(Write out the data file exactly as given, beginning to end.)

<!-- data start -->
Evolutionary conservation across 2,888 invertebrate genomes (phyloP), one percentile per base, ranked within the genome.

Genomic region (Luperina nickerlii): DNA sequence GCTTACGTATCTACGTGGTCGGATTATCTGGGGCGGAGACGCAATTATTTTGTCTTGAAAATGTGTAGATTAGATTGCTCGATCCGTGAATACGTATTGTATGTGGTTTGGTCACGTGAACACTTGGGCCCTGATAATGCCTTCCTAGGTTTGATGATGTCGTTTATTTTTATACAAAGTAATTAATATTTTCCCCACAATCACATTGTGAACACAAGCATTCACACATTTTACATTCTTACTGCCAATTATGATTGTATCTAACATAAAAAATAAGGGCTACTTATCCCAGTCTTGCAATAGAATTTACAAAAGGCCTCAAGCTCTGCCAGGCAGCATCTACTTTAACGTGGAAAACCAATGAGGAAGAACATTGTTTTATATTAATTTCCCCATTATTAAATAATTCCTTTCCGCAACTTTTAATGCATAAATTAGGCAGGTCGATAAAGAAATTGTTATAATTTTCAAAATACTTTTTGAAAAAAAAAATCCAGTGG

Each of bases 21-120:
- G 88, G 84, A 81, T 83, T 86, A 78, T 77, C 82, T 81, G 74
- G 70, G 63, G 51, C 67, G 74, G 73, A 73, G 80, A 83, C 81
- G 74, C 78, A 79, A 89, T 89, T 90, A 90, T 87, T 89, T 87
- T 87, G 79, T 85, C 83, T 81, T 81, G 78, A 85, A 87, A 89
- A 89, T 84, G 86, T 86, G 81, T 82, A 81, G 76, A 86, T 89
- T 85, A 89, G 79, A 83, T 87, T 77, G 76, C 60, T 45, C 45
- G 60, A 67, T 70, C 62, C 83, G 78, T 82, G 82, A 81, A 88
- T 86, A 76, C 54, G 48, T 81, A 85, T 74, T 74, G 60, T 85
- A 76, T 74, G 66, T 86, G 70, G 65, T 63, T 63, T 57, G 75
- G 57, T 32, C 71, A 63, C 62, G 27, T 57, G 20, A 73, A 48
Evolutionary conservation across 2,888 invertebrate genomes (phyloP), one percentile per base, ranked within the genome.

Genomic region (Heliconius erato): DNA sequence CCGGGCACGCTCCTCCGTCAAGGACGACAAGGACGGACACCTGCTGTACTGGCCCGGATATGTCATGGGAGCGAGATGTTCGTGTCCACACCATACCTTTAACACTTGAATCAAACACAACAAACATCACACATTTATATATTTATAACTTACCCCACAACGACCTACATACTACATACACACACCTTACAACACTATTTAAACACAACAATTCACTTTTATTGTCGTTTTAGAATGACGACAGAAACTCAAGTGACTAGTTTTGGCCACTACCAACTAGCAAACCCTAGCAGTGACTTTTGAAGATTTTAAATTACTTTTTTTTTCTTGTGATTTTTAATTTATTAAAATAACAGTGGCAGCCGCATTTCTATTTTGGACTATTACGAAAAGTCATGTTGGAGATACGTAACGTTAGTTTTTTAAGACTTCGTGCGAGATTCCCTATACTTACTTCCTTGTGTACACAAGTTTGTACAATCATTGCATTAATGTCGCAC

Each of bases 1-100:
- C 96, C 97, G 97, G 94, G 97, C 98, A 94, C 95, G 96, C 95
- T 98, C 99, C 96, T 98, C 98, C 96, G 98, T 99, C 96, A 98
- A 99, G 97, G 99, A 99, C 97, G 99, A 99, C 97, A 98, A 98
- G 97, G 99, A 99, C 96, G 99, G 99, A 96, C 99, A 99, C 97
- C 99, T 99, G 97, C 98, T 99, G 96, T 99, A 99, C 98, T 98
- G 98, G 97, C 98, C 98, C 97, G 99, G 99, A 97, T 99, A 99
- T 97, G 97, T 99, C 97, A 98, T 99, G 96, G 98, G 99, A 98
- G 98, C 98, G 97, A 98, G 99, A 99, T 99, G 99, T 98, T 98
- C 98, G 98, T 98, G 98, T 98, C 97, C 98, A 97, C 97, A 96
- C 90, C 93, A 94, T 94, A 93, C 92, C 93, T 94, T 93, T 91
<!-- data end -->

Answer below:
Evolutionary conservation across 2,888 invertebrate genomes (phyloP), one percentile per base, ranked within the genome.

Genomic region (Luperina nickerlii): DNA sequence GCTTACGTATCTACGTGGTCGGATTATCTGGGGCGGAGACGCAATTATTTTGTCTTGAAAATGTGTAGATTAGATTGCTCGATCCGTGAATACGTATTGTATGTGGTTTGGTCACGTGAACACTTGGGCCCTGATAATGCCTTCCTAGGTTTGATGATGTCGTTTATTTTTATACAAAGTAATTAATATTTTCCCCACAATCACATTGTGAACACAAGCATTCACACATTTTACATTCTTACTGCCAATTATGATTGTATCTAACATAAAAAATAAGGGCTACTTATCCCAGTCTTGCAATAGAATTTACAAAAGGCCTCAAGCTCTGCCAGGCAGCATCTACTTTAACGTGGAAAACCAATGAGGAAGAACATTGTTTTATATTAATTTCCCCATTATTAAATAATTCCTTTCCGCAACTTTTAATGCATAAATTAGGCAGGTCGATAAAGAAATTGTTATAATTTTCAAAATACTTTTTGAAAAAAAAAATCCAGTGG

Each of bases 21-120:
- G 88, G 84, A 81, T 83, T 86, A 78, T 77, C 82, T 81, G 74
- G 70, G 63, G 51, C 67, G 74, G 73, A 73, G 80, A 83, C 81
- G 74, C 78, A 79, A 89, T 89, T 90, A 90, T 87, T 89, T 87
- T 87, G 79, T 85, C 83, T 81, T 81, G 78, A 85, A 87, A 89
- A 89, T 84, G 86, T 86, G 81, T 82, A 81, G 76, A 86, T 89
- T 85, A 89, G 79, A 83, T 87, T 77, G 76, C 60, T 45, C 45
- G 60, A 67, T 70, C 62, C 83, G 78, T 82, G 82, A 81, A 88
- T 86, A 76, C 54, G 48, T 81, A 85, T 74, T 74, G 60, T 85
- A 76, T 74, G 66, T 86, G 70, G 65, T 63, T 63, T 57, G 75
- G 57, T 32, C 71, A 63, C 62, G 27, T 57, G 20, A 73, A 48
Evolutionary conservation across 2,888 invertebrate genomes (phyloP), one percentile per base, ranked within the genome.

Genomic region (Heliconius erato): DNA sequence CCGGGCACGCTCCTCCGTCAAGGACGACAAGGACGGACACCTGCTGTACTGGCCCGGATATGTCATGGGAGCGAGATGTTCGTGTCCACACCATACCTTTAACACTTGAATCAAACACAACAAACATCACACATTTATATATTTATAACTTACCCCACAACGACCTACATACTACATACACACACCTTACAACACTATTTAAACACAACAATTCACTTTTATTGTCGTTTTAGAATGACGACAGAAACTCAAGTGACTAGTTTTGGCCACTACCAACTAGCAAACCCTAGCAGTGACTTTTGAAGATTTTAAATTACTTTTTTTTTCTTGTGATTTTTAATTTATTAAAATAACAGTGGCAGCCGCATTTCTATTTTGGACTATTACGAAAAGTCATGTTGGAGATACGTAACGTTAGTTTTTTAAGACTTCGTGCGAGATTCCCTATACTTACTTCCTTGTGTACACAAGTTTGTACAATCATTGCATTAATGTCGCAC

Each of bases 1-100:
- C 96, C 97, G 97, G 94, G 97, C 98, A 94, C 95, G 96, C 95
- T 98, C 99, C 96, T 98, C 98, C 96, G 98, T 99, C 96, A 98
- A 99, G 97, G 99, A 99, C 97, G 99, A 99, C 97, A 98, A 98
- G 97, G 99, A 99, C 96, G 99, G 99, A 96, C 99, A 99, C 97
- C 99, T 99, G 97, C 98, T 99, G 96, T 99, A 99, C 98, T 98
- G 98, G 97, C 98, C 98, C 97, G 99, G 99, A 97, T 99, A 99
- T 97, G 97, T 99, C 97, A 98, T 99, G 96, G 98, G 99, A 98
- G 98, C 98, G 97, A 98, G 99, A 99, T 99, G 99, T 98, T 98
- C 98, G 98, T 98, G 98, T 98, C 97, C 98, A 97, C 97, A 96
- C 90, C 93, A 94, T 94, A 93, C 92, C 93, T 94, T 93, T 91